boudicaBoudicca (1st Century CE) Boudicca was an inspirational leader of the Britons. She led several tribes in revolt against the Roman occupation. Initially successful, her army of 100,000 sacked Colchester and then London. Her army was later defeated.

hildegard-von-bingenHildegard of Bingen (1098–1179) Mystic, author and composer. Hildegard of Bingen lived a withdrawn life, spending most of her time behind convent walls. However, her writings, poetry and music were revelatory for the time period. She was consulted by popes, kings and influential people of the time. Her writings and music have influenced people to this day.

eleanorEleanor of Aquitaine (1122–1204) The first Queen of France. Two of her sons Richard and John went on to become Kings of England. Educated, beautiful and highly articulate, Eleanor influenced the politics of western Europe through her alliances and influence over her sons.

joanJoan of Arc (1412–1431) The patron saint of France, Joan of Arc inspired a French revolt against the occupation of the English. An unlikely hero, at the age of just 17, the diminutive Joan successfully led the French to victory at Orleans. Her later trial and martyrdom only heightened her mystique.

mirabaiMirabai (1498–1565) Indian mystic and poet. Mirabai was born into a privileged Hindu family, but she forsook the expectations of a princess and spent her time as a mystic and devotee of Sri Krishna. She helped revitalise the tradition of bhakti (devotional) yoga in India.

Teresa_of_AvilaSt Teresa of Avila (1515–1582) Spanish mystic, poet and Carmelite reformer. St Teresa of Avila lived through the Spanish inquisition but avoided being placed on trial despite her mystical revelations. She helped to reform the tradition of Catholicism and steer the religion away from fanaticism.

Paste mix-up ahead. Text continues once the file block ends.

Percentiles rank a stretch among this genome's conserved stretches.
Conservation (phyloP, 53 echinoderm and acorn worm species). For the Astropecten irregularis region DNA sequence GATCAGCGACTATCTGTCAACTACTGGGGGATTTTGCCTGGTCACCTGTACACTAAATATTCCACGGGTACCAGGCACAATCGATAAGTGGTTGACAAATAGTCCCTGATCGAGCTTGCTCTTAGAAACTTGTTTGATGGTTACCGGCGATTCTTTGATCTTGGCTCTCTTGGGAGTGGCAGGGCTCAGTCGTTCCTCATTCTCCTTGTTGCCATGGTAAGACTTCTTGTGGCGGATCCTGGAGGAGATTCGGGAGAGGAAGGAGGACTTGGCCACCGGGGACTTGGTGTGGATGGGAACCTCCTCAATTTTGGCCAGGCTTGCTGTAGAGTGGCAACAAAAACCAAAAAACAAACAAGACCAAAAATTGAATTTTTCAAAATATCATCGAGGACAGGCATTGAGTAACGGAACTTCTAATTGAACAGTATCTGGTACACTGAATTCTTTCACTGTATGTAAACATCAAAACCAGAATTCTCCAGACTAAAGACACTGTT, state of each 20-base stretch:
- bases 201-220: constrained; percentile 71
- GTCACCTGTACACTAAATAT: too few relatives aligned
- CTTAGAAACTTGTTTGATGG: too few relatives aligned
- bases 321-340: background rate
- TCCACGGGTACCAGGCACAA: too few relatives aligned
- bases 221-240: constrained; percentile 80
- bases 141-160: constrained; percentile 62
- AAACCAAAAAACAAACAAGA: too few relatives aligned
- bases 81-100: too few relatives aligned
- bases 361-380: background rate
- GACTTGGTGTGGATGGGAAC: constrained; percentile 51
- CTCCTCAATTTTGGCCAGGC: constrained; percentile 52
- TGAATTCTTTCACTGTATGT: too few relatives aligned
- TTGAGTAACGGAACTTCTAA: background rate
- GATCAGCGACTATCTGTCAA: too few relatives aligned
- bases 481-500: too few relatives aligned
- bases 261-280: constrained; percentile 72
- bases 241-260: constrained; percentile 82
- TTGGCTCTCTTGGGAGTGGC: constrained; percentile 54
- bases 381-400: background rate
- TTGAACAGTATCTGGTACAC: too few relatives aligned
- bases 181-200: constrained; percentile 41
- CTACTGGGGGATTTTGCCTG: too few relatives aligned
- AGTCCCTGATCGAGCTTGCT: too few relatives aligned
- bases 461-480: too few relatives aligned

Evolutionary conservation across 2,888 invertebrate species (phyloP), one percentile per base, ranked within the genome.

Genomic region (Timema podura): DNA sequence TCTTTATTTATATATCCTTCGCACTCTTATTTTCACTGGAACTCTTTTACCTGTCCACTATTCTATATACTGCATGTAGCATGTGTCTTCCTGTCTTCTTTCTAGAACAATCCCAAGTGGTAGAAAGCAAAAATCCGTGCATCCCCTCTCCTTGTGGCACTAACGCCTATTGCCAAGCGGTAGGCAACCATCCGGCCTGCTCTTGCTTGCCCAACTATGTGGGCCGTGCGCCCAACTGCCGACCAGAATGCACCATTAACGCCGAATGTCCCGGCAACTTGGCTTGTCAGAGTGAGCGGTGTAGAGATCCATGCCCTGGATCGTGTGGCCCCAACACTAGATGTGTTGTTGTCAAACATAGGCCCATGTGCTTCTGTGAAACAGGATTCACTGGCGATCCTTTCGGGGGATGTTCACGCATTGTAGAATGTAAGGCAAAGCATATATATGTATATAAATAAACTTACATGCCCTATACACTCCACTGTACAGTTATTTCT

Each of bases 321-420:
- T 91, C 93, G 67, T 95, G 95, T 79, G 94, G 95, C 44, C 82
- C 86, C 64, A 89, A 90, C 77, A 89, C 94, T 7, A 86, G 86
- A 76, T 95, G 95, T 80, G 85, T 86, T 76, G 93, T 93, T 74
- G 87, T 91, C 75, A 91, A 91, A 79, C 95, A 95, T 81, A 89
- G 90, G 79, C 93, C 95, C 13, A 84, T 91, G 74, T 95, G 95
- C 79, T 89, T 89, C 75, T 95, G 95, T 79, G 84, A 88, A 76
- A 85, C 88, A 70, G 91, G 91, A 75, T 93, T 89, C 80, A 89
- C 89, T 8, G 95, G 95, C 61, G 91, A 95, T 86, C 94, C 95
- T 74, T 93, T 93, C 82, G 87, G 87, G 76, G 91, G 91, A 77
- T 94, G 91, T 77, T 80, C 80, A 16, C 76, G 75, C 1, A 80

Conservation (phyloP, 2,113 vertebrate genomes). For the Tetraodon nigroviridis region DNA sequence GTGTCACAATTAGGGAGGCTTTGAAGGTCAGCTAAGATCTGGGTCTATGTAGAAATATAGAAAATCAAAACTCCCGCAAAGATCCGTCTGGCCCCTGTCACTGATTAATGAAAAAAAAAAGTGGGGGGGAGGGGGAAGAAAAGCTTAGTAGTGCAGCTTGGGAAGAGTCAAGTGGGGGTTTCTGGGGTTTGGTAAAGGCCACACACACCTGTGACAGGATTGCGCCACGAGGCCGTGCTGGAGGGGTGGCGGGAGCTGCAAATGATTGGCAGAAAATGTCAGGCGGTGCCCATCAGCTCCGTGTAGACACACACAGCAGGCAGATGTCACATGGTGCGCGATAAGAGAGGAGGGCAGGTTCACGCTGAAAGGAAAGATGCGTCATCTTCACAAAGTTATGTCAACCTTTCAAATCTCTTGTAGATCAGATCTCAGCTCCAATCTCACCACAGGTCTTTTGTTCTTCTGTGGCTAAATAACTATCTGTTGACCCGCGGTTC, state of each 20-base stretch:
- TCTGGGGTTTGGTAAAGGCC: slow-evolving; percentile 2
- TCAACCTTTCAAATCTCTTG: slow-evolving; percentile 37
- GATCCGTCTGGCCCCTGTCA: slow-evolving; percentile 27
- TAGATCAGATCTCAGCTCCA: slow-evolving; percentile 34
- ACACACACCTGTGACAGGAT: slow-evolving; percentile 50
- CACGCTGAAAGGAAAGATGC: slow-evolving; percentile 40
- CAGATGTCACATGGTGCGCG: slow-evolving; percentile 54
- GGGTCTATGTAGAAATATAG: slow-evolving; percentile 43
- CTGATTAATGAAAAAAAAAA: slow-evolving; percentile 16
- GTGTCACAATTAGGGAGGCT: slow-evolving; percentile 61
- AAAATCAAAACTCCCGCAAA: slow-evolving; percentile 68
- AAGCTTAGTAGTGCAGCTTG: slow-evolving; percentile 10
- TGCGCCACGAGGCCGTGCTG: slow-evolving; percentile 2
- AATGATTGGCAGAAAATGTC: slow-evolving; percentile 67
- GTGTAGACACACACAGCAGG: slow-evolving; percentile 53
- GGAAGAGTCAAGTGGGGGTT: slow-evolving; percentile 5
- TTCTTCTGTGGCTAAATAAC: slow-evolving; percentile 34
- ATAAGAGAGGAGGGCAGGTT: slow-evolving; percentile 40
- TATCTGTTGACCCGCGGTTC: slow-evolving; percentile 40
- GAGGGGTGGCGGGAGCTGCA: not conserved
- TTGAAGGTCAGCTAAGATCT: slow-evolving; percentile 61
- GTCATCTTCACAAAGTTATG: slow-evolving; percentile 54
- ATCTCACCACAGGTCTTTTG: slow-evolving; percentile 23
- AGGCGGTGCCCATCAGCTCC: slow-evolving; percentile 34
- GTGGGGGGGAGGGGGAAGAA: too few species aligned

Catherine-mediciCatherine de Medici (1519–1589) Born in Florence, Italy, Catherine was married to the King of France at the age of 14. She was involved in interminable political machinations seeking to increase the power of her favoured sons. This led to the disastrous St Bartholomew’s Day Massacre.

elizabethElizabeth I (1533–1603) Queen of England during a time of great economic and social change, she saw England cemented as a Protestant country. During her reign, she witnessed the defeat of the Spanish Armada leaving Britain to later become one of the world’s dominant superpowers.

catherine-greatCatherine the Great (1729–1796) One of the greatest political leaders of the Eighteenth Century. Catherine the Great was said to have played an important role in improving the welfare of Russian serfs. She placed great emphasis on the arts and helped to cement Russia as one of the dominant countries in Europe.

mary-wollstonecraftMary Wollstonecraft (1759–1797) English author, Wollstonecraft wrote the most significant book in the early feminist movement. Her pamphlet “A Vindication of the Rights of Women” laid down a moral and practical basis for extending human and political rights to women. She was a pioneer in the struggle for female suffrage.

jane-austenJane Austen (1775–1817) One of the most famous female authors of all time, Jane Austen wrote several novels, which remain highly popular today. These include Pride and Prejudice, Emma and Northanger Abbey. Jane Austen wrote at a time when female writers were not encouraged, helping pave the way for future writers.